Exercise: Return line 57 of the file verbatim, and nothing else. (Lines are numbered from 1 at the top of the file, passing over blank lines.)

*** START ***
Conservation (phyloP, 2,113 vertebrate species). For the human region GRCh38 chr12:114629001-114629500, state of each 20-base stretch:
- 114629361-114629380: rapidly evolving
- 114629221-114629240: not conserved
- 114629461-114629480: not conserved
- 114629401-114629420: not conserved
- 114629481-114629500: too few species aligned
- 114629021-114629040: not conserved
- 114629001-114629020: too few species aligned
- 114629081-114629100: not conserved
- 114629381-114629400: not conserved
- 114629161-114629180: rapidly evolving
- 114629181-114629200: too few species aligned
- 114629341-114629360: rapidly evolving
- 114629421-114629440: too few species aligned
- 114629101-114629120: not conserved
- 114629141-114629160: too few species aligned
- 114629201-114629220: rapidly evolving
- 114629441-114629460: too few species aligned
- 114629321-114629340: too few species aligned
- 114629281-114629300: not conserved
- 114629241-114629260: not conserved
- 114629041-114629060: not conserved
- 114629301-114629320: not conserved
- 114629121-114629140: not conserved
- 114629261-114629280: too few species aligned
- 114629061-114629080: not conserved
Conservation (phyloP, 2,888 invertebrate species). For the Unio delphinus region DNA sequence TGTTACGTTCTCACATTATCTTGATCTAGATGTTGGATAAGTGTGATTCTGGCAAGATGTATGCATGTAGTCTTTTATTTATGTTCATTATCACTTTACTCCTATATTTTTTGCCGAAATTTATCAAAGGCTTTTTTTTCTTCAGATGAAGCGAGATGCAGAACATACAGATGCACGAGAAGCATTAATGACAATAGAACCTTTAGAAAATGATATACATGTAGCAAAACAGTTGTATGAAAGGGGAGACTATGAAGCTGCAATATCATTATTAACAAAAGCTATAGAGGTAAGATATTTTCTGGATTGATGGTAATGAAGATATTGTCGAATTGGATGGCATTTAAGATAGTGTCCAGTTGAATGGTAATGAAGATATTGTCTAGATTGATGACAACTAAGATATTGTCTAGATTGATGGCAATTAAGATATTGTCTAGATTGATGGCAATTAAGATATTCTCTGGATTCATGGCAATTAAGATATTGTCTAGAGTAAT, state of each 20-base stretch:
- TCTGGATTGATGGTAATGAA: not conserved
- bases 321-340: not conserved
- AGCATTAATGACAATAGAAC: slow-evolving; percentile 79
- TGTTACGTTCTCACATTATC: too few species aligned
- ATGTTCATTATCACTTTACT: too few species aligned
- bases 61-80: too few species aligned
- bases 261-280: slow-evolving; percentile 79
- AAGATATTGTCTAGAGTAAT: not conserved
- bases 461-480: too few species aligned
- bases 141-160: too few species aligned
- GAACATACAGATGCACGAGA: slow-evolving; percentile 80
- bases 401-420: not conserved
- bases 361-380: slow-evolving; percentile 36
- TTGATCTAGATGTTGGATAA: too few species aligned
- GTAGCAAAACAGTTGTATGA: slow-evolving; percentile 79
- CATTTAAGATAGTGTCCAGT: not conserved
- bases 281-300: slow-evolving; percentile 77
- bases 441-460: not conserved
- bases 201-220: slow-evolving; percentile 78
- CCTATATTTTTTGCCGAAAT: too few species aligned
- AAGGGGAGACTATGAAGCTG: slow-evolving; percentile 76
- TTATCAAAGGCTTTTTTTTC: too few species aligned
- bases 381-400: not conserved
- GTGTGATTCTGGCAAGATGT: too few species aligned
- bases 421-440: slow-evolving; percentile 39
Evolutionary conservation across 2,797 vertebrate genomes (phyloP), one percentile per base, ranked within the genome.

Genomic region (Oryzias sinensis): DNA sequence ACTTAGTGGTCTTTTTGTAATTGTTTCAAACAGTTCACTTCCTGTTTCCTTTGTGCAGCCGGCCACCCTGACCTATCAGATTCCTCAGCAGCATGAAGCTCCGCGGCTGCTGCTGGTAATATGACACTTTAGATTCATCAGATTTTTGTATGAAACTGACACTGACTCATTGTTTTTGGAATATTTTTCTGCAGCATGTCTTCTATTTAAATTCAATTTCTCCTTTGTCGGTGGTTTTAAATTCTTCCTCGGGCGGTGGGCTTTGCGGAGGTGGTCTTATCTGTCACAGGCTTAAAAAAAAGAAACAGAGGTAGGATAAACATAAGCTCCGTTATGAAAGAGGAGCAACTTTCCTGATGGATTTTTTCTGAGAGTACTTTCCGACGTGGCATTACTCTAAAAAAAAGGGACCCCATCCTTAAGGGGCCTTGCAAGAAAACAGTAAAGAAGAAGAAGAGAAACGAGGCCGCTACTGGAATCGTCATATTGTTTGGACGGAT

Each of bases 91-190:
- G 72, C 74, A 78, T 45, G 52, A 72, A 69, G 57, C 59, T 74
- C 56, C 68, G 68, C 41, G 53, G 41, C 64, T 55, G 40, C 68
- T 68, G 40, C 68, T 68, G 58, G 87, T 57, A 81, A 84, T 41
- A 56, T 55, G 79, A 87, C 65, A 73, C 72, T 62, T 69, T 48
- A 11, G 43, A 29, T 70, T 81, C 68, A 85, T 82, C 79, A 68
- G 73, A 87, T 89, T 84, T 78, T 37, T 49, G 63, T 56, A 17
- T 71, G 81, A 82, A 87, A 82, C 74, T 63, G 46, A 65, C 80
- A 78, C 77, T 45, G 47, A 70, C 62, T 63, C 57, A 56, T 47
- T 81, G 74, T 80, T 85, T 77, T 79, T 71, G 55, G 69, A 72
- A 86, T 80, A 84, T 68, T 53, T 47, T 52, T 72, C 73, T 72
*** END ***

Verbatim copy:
- C 56, C 68, G 68, C 41, G 53, G 41, C 64, T 55, G 40, C 68